On September 20, JLF at New York will bring together acclaimed authors and thinkers at the Asia Society in New York City. We spoke with Sanjoy K. Roy, managing director of Teamwork Arts and festival producer, about the history of JLF at New York, its relationship to the annual ZEE Jaipur Literature Festival, and what festivalgoers can expect.
Words Without Borders (WWB): For more than a decade, the Jaipur Literature Festival has brought together writers, thinkers, entertainers, leaders, and publishing professionals from all over the world. Somewhat more recently, JLF International has hosted one- and two-day festivals throughout the world, including the upcoming JLF at New York. What was the impetus and inspiration for expanding the festival beyond Jaipur?
Sanjoy K. Roy (SKR): Literature and arts festivals provide a platform for the exchange of ideas and provide a window into another world—its people, philosophy, culture, way of working, etc. In today’s divided world, we need more opportunities to familiarize ourselves with the “Other” and not to see differences as a threat but to appreciate diversity as something to understand, acknowledge, and celebrate.
WWB: For those who are not yet familiar with the JLF events, how do they distinguish themselves from other literary festivals?
SKR: JLF brings together speakers from the Occident and the Orient. We discuss and debate issues that may emerge from the primary theme of the book and place these issues within the context of local, national, and international perspectives.
WWB: The festivals include a fascinating and diverse array of themes. For JLF at NY, the topics range from medical narratives to King Lear to India’s history and culture. When curating the festival, are there particular topics and themes that you are drawn to or particular types of speakers who you seek out? And do you build the festival’s program around the place where it’s being held?
SKR: Each festival or literary event is unique to the city and country that it is based in. The effort is to be representative of the political and sociological issues of the region as well as to introduce and challenge the audiences with new thoughts and ideas. All of our festivals look equally at nonfiction, fiction, and poetry and cover the gamut of ideas and issues from the environment and sociology, to particle physics and artificial intelligence, to math, philosophy, music, and architecture.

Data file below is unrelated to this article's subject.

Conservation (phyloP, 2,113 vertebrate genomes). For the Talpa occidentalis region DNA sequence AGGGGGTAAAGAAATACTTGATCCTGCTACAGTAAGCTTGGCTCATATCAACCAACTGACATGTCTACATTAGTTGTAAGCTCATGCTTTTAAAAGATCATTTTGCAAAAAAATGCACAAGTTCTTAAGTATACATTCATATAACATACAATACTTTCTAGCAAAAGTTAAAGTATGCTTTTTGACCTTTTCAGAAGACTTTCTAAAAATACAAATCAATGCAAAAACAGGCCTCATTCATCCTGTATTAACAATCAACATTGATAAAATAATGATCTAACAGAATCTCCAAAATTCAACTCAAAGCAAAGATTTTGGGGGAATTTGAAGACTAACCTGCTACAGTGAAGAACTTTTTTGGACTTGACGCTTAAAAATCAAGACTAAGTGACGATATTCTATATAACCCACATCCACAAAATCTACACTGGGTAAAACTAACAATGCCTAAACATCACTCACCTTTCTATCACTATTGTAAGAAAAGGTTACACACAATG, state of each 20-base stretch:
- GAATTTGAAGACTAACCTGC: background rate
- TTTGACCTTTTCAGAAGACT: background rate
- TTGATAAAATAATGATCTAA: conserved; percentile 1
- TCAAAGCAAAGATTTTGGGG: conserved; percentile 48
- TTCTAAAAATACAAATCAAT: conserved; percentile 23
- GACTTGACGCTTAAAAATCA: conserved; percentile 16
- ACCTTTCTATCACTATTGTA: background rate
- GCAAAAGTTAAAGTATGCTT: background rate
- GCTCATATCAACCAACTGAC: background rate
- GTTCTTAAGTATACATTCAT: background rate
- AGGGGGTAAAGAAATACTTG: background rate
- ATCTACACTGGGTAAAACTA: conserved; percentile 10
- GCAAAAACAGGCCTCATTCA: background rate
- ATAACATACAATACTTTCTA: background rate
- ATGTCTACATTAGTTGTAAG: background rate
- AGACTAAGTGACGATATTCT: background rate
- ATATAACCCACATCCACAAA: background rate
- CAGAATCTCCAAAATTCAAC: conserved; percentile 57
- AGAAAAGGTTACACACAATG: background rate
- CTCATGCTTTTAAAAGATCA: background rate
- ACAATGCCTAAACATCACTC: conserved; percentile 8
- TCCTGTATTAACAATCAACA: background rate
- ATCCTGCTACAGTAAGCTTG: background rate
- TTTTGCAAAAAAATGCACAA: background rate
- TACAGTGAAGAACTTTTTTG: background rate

WWB: For those who are attending JLF at New York, what are some of the events and who are some of the speakers that they can look forward to?
SKR: From a deep dive into the miniature paintings of Rajasthan to the nail-biting history behind one of the most famous diamonds of the world—the Kohinoor—to Dr. Paul’s narrative of genetics, JLF@New York explores ideas and themes from both worlds.
WWB: Magazines like Words without Borders and festivals like JLF are committed to bringing international literature and conversations to a broad audience. One of the challenges is to reach people who might not already be interested in picking up a book in translation or attending a festival that is global in its focus. How does JLF strive to reach a broader audience and how do you feel those of us committed to this work can most effectively bring more people into the conversation?
SKR: The Jaipur Literature festival has given rise to over 123 new events for authors and ten major literary awards. Much of our focus is on how to reach younger audiences and enthuse them about discovering a world within a world! At festivals like JLF, you can sit on a chair and travel the world, understanding and becoming educated about its different facets. Sixty-one percent of our audience at the annual ZEE Jaipur literature festival is below the age of twenty-five.